housecall veterinarian

A Very Unusual Feline Housecall

Shasta_Abbey_cats

Guest post by Elizabeth Colleran, DVM

Editor’s Note: Shasta Abbey, a Buddist monastery at the foot of Mount Shasta in Northern California, is home to 12 cats, ranging in age from 3 to 18. Read The Cats at Shasta Abbey for more about this very special place.

My friend and great assistant and I are both Buddhists. We help out at Shasta Abbey when we can. It is a way for me to offer my veterinary expertise to the community of abbey cats in the Buddhist tradition of “dana,” which means giving with generosity. We try to make these “housecall visits” twice a year. Continue Reading

Urge Congress to Support the Veterinary Medicine Mobility Act of 2013

cat_at_vet_exam

Current legislation may prevent mobile veterinarians from providing complete care to their patients. The Controlled Substances Act (CSA) makes it illegal for veterinarians to take and use controlled substances outside of the locations where they are registered, often their clinics or homes.

This means that it is illegal for veterinarians to carry and use vital medications for pain management, anesthesia and euthanasia on farms, in house calls, in veterinary mobile clinics, or ambulatory response situations.

As someone who has taken advantage of the service of mobile veterinarians for decades, I can’t sing the praises of the advantages of having your vet come to your home enough – especially for cats. This is why I urge you to support the Veterinary Medicine Mobility Act of 2013.(H.R. 1528), Continue Reading

Jetset Vets: Veterinary Care at 30,000 Feet

Dr._Cindy_Bressler

If you’ve ever had to travel by air with a cat, you know how stressful it can be for both cat and guardian. Now imagine that you have to travel with a sick cat.  You’ll be in the air for several hours – what if something happens to your cat? Flight attendants receive basic medical training in first aid and CPR for humans, but they’re not trained to help in case of a pet emergency. But now there’s a new option for some pet guadians to receive in flight veterinary care for their sick pets.

Dr. Cindy Bressler, a New York City based veterinarian whose clientele includes high profile actors and other celebrities, makes house calls to her clients  both in the city and in the Hamptons. Several of these clients occasionally hired her to accompany them and their pets when they had to travel on private planes. Clients have also taken advantage of this service during a move, or when a pet’s care had to be transitioned to a hospital somewhere else in the country, or the world, for that matter.

Seeing a need for this service among her clientele, Dr. Bressler started Jetset Vets,Continue Reading

Advantages of Using a Housecall Veterinarian for Your Cat

cat_wiith_stethoscope

According to statistics, cats are substantially underserved when it comes to veterinary care.  Even though pet cats outnumber dogs in the U.S. by 15 million, CATalyst Council and the American Humane Association estimate that cats go to the vet only half as often as dogs. Cat owners often express a belief that cats “do not need medical care.” According to Dr. Michele Gaspar, DVM, DABVP (Feline), “there is a misconception that cats are independent and they don’t need the level of care that dogs do.  Cats also don’t show disease well. We can have cats who look normal but they are covering up a serious illness.”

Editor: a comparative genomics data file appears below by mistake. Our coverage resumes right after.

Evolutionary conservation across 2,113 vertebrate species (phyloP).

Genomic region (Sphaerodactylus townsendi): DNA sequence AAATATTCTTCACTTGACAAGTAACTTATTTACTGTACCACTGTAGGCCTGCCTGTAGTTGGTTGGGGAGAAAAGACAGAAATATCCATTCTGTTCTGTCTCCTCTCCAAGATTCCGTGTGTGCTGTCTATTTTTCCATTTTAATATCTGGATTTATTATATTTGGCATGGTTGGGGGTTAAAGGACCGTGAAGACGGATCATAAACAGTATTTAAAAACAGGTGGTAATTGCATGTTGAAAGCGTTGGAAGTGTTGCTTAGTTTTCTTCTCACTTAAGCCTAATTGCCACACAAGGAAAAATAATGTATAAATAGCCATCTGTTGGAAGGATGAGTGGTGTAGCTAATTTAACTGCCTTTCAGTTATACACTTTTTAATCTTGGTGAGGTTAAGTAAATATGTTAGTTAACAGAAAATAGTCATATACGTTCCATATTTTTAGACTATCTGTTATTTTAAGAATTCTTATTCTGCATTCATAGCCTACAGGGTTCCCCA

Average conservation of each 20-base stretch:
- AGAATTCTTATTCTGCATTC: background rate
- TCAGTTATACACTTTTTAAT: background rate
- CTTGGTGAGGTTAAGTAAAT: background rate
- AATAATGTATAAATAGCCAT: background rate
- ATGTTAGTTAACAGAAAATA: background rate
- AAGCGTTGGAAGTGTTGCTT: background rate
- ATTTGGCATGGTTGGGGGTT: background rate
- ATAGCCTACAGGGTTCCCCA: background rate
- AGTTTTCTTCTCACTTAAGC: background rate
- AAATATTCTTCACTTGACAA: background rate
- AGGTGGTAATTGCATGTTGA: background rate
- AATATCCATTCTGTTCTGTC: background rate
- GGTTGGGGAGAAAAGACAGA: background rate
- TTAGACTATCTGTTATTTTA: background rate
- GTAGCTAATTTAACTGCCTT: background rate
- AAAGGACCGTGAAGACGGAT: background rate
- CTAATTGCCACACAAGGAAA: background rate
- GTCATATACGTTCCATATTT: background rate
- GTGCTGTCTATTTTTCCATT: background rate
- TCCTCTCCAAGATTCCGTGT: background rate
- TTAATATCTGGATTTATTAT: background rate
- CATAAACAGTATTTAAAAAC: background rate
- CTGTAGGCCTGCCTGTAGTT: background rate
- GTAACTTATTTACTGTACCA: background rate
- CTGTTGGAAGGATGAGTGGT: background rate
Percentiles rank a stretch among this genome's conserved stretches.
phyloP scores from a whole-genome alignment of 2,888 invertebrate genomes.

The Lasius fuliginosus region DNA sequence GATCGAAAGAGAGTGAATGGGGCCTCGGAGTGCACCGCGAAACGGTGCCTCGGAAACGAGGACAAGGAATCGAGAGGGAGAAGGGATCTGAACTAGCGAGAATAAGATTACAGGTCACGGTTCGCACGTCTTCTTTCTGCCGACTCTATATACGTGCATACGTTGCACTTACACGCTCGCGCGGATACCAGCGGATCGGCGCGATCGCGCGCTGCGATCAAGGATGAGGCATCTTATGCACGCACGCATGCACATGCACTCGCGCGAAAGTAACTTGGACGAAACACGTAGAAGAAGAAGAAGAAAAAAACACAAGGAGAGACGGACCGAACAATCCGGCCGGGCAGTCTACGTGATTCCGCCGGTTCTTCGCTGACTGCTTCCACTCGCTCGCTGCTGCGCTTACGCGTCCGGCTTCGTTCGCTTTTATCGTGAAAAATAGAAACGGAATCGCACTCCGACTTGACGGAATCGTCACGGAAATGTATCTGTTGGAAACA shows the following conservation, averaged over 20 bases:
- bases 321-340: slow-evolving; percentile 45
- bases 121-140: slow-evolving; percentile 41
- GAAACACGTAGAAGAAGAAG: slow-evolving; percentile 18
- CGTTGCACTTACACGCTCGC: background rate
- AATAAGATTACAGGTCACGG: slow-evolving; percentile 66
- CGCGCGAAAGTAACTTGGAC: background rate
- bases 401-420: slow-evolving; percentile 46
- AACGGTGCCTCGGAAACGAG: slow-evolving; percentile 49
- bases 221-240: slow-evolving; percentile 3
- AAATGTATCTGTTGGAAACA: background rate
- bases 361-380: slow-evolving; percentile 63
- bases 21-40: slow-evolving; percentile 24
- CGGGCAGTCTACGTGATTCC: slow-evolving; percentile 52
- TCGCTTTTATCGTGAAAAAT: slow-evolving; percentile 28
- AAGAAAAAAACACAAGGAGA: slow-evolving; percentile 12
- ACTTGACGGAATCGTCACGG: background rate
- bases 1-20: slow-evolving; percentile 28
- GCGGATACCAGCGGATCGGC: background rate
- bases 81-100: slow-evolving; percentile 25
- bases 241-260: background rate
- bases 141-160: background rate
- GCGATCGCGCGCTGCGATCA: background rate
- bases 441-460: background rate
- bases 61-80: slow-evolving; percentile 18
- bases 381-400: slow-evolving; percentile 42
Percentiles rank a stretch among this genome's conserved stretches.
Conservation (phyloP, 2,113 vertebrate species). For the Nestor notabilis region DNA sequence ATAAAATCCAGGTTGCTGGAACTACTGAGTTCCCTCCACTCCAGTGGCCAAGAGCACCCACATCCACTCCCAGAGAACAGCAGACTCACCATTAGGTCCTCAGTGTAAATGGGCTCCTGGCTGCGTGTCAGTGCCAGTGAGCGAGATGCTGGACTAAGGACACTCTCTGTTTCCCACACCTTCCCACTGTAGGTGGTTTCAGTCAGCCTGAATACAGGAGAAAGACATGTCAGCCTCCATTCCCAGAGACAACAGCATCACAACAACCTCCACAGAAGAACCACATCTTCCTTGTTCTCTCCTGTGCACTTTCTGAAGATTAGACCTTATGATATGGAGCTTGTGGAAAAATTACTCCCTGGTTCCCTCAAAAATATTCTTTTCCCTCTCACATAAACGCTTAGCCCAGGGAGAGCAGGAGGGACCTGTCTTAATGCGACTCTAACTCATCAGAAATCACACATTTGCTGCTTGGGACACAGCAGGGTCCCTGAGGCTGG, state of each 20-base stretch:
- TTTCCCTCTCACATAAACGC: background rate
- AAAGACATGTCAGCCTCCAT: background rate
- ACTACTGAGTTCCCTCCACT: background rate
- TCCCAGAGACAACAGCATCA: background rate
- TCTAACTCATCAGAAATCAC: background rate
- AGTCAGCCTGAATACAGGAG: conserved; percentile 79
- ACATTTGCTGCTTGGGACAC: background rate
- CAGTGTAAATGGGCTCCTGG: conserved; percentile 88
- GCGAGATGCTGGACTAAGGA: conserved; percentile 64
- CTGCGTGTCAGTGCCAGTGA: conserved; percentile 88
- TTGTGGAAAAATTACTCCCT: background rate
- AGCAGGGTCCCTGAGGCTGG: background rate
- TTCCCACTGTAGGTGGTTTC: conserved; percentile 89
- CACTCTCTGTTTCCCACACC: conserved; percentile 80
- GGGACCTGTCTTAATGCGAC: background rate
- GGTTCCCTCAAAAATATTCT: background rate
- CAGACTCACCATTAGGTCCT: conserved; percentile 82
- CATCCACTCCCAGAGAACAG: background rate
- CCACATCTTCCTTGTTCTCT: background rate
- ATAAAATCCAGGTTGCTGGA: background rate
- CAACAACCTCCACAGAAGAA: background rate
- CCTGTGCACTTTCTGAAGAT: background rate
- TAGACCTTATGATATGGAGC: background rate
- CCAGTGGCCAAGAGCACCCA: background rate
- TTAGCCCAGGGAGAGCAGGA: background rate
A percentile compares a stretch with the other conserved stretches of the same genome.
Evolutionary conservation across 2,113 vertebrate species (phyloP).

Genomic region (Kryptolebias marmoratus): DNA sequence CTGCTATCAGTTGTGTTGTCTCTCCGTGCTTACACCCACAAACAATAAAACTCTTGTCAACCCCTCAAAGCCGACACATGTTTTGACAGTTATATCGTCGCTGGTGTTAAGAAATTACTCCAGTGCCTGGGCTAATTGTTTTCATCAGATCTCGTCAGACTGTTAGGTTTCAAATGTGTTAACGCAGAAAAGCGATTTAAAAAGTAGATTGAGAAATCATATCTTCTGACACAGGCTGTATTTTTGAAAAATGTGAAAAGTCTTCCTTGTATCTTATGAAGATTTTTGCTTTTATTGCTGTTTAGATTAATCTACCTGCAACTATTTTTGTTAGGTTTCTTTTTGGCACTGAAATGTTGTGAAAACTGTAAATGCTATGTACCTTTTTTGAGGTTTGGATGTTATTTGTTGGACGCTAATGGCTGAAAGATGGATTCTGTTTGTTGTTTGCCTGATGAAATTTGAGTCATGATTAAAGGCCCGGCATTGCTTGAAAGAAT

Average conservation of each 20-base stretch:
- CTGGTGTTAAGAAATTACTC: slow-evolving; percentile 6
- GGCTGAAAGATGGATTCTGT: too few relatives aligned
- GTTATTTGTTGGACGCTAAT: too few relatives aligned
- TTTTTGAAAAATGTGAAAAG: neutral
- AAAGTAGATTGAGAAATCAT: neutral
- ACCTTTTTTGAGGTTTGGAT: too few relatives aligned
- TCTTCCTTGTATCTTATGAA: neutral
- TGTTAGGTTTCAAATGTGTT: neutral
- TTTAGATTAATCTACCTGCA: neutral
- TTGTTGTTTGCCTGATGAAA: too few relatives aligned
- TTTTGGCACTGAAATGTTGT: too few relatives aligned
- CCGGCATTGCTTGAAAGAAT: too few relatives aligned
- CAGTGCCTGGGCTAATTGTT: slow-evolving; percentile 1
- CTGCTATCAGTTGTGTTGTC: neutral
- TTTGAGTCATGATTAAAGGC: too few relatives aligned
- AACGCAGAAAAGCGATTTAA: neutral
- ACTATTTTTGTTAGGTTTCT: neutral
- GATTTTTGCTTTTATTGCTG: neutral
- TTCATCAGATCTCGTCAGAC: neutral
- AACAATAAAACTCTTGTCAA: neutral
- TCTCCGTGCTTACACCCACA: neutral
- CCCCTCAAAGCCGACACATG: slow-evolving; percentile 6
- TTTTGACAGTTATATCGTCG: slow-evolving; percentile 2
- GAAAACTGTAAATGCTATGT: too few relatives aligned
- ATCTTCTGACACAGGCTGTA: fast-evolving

One of the barriers to regular physical exams for many cats is that a trip to the veterinary clinic can be stressful and even traumaticContinue Reading

Ruby’s Reflections: Ruby Gets a Visit from the Vet

kitten cute cat tree

Boy, do I have a story to tell today! I know Mom loves me, and everything she does is for my own good (or so she tells me), but sometimes, you have to wonder about these humans.

The other day, I was snoozing on Mom’s lap, all nice and cozy, just loving my life and being close to Mom, when the doorbell rang. Allegra and I ran to the top of the stairs to see who was coming to see us. I always let Allegra go first. She’s the official greeter, and with very few exceptions, I’m a little shy around new people. Mom seemed happy to see the woman who came in, and Allegra ran down the stairs to greet her.

I wasn’t so sure. I had vague memories of that woman. She’d been at our house before, I just couldn’t remember when. Mom invited her to come into the living room, and she and Mom sat down and started talking. Then it hit me: of course! The last time she was here, I wasn’t feeling so good. Continue Reading

Allegra’s World: A Visit From the Vet

tortoiseshell-cat-close-up

I had quite an exciting morning on Monday. All morning long, Mom told me that I would have a very special visitor. I couldn’t wait: I love visitors! When the doorbell finally rang, I sat at the top of the stairs, telling Mom to hurry and open the door. I would do it myself, but I know better. Mom says I’m not allowed to run down the stairs toward the door, or she won’t open it.

Anyway, this nice man came in, and I immediately went to say hello. He held out his hand and let me sniff it, and then he petted me. I like good manners in a visitor. I showed him the way to our living room – I’m a good hostess! Then the door bell rang again. Another visitor? What a great day! The young woman who came in was really nice, too. I liked her right away.

The man had a bag and a strange looking plastic tray with him, and as soon as he put them on the dining room table, I went over to check them out. The bag smelled very interesting.Continue Reading